Saturday, October 29, 2005


Get Ďtyredí again

H. Kishie Singh

IT has been said time and again in this column that possibly the most important fitment on your car is the tyre. It is your only contact with earth. The real problem with worn-out tyres is that they are a menace and danger to society. This was illustrated in an ugly example last month. A bus with worn-out tyres had a tyre burst. The bus went out of control, left the road and rammed into a tree. A pregnant 25-year-old girl was killed and 22 people were hurt, some grievously. The dead womanís one-year-old daughter, who was sitting in her motherís lap was seriously hurt. The bus driver ran away from the scene. The bus company will be held responsible. An FIR was filed under Section 304 of the IPC ó death due to negligence.

The DSP, who was at the scene of the accident, actually crime to my mind, said: "The tyres were not only worn out, they were threadbare." This is criminal. The bus company is saving money at the cost of human lives.

This did rocket the police into action but as usual in a couple of months all will be forgotten and it will be business as usual, which means worn-out tyres, faulty brakes and non-functioning wipers. All this puts the lives of road users at great risk.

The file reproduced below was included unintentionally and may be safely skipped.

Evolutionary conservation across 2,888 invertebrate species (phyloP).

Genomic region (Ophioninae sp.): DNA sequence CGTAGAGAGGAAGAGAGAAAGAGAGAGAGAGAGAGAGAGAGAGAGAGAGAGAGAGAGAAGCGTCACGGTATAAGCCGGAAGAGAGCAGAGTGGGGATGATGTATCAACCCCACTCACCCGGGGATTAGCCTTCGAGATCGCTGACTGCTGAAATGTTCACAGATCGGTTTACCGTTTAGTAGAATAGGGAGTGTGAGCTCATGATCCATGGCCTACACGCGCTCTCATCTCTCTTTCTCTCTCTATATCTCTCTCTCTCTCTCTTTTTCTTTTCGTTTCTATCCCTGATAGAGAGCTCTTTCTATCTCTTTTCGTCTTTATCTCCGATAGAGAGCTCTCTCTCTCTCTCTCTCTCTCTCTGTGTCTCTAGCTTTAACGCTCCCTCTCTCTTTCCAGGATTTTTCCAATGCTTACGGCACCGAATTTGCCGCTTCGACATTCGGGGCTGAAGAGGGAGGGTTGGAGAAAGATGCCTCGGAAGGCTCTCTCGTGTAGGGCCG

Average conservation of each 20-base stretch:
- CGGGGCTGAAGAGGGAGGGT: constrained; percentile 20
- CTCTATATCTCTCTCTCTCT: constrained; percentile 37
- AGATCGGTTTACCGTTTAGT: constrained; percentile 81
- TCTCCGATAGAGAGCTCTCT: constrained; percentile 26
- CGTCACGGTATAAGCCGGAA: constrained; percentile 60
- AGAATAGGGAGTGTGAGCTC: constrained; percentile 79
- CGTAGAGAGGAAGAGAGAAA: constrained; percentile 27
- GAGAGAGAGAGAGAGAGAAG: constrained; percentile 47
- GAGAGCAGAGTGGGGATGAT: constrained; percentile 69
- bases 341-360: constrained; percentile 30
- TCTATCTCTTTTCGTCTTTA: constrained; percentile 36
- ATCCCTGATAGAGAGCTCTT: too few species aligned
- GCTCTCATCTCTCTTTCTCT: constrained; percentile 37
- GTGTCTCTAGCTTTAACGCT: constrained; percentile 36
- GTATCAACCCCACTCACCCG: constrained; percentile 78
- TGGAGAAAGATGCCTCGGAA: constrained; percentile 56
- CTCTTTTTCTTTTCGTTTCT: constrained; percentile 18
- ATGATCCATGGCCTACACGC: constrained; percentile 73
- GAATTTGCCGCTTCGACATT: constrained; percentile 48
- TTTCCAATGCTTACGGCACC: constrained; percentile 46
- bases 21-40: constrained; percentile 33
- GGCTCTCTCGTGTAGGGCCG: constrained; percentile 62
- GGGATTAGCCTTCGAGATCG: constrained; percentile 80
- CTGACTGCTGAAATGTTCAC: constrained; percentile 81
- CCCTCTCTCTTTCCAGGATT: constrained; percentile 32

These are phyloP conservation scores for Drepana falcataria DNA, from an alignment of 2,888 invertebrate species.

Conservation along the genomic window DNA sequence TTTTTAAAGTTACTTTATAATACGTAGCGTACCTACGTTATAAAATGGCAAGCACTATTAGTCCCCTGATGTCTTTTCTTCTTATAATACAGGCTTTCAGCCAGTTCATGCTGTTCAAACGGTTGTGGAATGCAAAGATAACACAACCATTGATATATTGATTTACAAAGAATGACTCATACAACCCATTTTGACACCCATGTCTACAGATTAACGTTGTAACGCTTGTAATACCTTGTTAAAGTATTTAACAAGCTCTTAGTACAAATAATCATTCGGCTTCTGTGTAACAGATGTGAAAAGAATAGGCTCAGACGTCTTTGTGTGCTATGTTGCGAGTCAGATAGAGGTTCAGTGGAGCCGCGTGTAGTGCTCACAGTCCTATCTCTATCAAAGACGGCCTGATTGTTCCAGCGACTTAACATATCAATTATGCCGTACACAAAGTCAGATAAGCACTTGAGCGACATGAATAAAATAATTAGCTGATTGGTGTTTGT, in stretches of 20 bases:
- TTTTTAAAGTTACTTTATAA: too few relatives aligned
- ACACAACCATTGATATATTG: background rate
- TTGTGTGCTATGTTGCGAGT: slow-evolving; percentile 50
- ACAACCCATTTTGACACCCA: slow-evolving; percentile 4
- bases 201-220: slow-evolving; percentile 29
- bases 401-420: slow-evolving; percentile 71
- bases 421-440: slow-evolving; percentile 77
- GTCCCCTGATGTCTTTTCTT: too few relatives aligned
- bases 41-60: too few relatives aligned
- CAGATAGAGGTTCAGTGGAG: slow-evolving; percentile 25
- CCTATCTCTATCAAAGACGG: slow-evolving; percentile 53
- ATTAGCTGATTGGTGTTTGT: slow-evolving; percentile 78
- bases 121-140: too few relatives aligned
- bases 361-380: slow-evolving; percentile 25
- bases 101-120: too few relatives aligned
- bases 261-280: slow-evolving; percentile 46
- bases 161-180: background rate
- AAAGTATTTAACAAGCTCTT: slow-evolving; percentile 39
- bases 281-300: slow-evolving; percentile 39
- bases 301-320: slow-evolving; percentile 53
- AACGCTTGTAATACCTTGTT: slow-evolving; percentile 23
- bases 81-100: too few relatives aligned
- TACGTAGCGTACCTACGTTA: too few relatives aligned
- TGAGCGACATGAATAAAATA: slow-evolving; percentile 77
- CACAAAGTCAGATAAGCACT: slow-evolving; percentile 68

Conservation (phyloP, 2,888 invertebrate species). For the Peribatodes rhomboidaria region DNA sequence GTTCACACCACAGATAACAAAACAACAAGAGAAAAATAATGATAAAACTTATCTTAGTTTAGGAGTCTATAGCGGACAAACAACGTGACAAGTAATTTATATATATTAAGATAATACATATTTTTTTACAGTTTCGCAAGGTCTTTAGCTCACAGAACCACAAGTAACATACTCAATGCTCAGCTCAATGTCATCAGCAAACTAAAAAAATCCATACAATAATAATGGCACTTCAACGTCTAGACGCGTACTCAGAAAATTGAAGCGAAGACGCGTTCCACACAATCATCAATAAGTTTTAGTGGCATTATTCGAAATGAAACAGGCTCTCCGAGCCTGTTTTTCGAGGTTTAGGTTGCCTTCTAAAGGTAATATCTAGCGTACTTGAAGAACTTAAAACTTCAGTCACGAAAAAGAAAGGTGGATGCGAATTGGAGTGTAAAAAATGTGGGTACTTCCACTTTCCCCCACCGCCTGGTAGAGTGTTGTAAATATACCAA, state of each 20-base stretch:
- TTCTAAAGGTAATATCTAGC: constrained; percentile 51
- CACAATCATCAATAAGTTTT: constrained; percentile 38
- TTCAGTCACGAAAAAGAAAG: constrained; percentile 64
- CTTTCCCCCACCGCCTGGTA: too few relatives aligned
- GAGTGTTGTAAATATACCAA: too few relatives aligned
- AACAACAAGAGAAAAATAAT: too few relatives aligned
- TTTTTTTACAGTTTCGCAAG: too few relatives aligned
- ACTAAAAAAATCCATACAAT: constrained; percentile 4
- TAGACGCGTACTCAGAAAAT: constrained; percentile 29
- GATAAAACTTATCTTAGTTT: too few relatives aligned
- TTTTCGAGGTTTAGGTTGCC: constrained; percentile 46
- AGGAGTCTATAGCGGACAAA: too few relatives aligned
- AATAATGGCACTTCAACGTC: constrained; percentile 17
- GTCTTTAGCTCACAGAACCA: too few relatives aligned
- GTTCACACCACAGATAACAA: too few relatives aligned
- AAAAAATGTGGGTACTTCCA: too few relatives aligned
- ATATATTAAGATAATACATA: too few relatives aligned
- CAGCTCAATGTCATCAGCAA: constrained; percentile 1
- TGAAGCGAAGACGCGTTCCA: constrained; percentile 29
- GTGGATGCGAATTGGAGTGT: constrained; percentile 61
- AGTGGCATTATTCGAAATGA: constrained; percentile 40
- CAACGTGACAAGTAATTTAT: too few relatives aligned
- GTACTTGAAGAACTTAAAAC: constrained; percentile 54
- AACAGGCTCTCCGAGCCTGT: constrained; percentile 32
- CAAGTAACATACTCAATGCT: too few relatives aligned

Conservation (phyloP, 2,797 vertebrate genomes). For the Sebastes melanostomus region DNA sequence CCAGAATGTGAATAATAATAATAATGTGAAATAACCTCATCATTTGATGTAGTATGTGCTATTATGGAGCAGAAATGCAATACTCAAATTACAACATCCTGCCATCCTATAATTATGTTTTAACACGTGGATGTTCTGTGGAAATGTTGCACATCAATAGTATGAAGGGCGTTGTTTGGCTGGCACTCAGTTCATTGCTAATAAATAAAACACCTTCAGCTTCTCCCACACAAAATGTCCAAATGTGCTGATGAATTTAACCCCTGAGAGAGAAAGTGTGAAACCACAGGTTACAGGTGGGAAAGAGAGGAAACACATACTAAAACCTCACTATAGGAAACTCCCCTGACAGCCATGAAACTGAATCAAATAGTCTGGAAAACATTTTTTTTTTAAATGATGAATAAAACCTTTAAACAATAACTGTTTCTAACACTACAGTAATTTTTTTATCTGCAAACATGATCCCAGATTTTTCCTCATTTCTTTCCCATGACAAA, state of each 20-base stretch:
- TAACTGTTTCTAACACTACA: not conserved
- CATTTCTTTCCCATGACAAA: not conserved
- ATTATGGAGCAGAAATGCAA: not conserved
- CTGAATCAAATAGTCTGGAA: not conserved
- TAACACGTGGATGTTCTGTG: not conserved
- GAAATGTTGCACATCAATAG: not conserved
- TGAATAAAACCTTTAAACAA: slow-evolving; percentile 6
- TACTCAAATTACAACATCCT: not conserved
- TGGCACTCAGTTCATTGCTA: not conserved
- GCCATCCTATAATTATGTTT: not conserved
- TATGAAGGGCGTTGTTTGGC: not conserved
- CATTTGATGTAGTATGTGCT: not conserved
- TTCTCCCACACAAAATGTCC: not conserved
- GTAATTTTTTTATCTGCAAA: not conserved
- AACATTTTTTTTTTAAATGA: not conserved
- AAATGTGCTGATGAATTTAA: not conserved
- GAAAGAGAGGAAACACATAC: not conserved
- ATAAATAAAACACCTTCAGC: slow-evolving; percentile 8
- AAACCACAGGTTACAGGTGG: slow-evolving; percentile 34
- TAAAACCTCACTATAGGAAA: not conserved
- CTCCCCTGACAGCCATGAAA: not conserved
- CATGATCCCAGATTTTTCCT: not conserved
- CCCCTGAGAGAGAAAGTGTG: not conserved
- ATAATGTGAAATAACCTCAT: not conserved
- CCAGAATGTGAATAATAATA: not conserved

Ever since I have been driving on Indian roads, most buses I see have only one wiper on the driverís side. With one wiper, the driverís vision will be down to 50 per cent in a rainstorm. Also, the length of the wiper blade clears only a small patch on the large windscreen. Drivers can often be seen peering through a window, which is inadequate for safe driving.

Just a glance from a distance can show the bus is not roadworthy if it has only one wiper. But I believe not a single challan has been handed out to such buses.

The bus operators and drivers are possibly ignorant about road safety but you can make your contribution to road safety. Make sure you have a good set of tyres. Winter is approaching and this can be hard on your tyres.

A tyre blowout can be caused by the heat generated through friction as the tyre runs over tarmac. In winter, a car parked in your garage in Chandigarh will have low tyre pressure. As you head out for Delhi, the tyre heats up as does the air inside and this hot air exerts pressure from the inside. Weak spots could be caused in the tyreís construction due to various reasons. The tyre could get bruised when it hits a pothole at high speed or its sidewall could become weak if it scrapes against a pavement. Tyres also get cuts from sharp stones. Such weakened spots are most likely to cause the blowout.

Another must, keep your tyre pressure as recommended. The immediate effect will be improved fuel consumption and we can all do with that what with the fuel prices being what they are.

ó Happy motoring